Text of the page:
And it was not a total disappointment for me and others. The people of our state voted to raise the minimum wage, and the people of our city voted to approve a bond issue that will improve the facilities of older schools in our main district and also build new ones to meet the responsibility to educate future generations.

I guess the best part of an election being over and done with is that the airwaves will now be free of the millions of dollars worth of advertising spent telling us over and over again why that person is a no good, dirty, crime loving, tax raising, hog castrating, gun hating, gun loving, idiot who speaks out of both sides of the mouth. There has been nothing uplifting about any of it. And the waste of money in such a way is just mind boggling to me. Think how many more schools could have been built, or people fed, or cancers healed, if the money spent in an election cycle were used for those kind of building up activities, instead of the tearing down kind.

As I was driving home in the early evening before coming back to church for a meeting, I was listening to NPR. It was too early for any election coverage, but I thought they might be doing some commentary. I was going to be at that meeting during prime time coverage so I was just a bit anxious I guess to hear something now. But what I heard instead was this report about happenings in Iraq’s struggle with ISIS:

http://www.npr.org/blogs/parallels/2014/11/04/361422673/we-are-not-slaughterers-an-iraqi-village-rejects-islamic-militants

The tribe mentioned in this story is the Jubbour tribe, who are Sunni. They are trying to protect themselves from ISIS, who are also Sunni. But as the headline says, “We are not slaughterers.” The Jubbour see ISIS as an ideology not for anyone’s good; they are just a killing machine. The Jubbour reject this ideology and name it for what it is. They have also paid a very heavy price.

What struck me most about the story, however, is the reaction of a neighboring village of Shiite Muslims. The schism between Sunni and Shia happened almost at the beginning of Islam, once Muhammad had died. It is a deep divide of long standing.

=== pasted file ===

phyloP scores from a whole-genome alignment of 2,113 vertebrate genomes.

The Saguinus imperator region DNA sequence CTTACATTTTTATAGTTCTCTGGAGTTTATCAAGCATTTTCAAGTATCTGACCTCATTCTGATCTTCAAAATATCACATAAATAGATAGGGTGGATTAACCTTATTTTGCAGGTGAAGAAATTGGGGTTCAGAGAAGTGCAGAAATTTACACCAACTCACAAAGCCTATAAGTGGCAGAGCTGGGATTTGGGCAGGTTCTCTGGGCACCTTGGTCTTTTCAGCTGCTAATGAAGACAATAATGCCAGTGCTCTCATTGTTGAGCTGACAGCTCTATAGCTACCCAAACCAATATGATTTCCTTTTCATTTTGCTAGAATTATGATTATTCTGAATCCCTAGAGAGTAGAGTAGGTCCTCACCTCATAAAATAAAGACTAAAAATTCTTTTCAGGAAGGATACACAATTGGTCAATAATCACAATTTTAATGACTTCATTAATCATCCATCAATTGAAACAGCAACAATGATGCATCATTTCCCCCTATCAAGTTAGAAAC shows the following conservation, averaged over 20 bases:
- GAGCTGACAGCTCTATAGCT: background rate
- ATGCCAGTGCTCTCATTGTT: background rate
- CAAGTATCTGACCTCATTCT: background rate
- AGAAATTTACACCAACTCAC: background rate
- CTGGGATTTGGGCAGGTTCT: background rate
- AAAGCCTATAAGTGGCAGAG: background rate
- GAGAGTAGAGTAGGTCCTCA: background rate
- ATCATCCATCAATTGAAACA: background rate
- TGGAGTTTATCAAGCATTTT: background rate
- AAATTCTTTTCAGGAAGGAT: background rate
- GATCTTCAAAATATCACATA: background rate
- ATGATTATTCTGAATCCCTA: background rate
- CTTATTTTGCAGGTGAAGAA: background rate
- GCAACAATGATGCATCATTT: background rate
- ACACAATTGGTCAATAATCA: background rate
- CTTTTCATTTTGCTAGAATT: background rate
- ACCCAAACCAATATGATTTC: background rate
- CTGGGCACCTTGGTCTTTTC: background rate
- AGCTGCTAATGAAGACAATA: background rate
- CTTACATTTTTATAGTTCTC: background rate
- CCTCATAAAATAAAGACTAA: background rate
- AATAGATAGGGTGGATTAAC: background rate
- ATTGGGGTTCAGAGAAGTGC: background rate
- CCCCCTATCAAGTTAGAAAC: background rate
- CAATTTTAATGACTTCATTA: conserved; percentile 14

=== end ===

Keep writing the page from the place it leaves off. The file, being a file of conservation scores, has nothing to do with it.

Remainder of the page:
This Shiite village, so the report goes, has been working in defense of and to protect their Jubbour neighbors. Why? “Because what hurts them, hurts us.”

What hurts them, hurts us.

What hurts you, hurts me.

And so on a night of people speaking through the action of filling out a ballot, I have found some good news.

In my city, we have decided that it hurts us all when children – yours, mine, ours – don’t have good safe schools to learn in. It is not good for any of us to raise generations of children who lack knowledge, who lack opportunities to debate and discuss, who don’t have access to new technologies and safe surroundings.

In my state, we decided that folks who work in jobs where the minimum wage is the standard rate of pay, should have a raise so maybe they can move a bit farther from the abyss of food insecurity or poverty. Many people working in these jobs work more than one, so maybe this means they can have more time with their families, more time to sit down with their children as they work on their homework. What hurts them, hurts us…or it should.

I woke up this morning feeling some hope. I still believe that when we say “we the people” we mean all of us. I still believe that not only what hurts them, hurts us, but what helps them, helps us all. For really, we are them.

Let us be us together.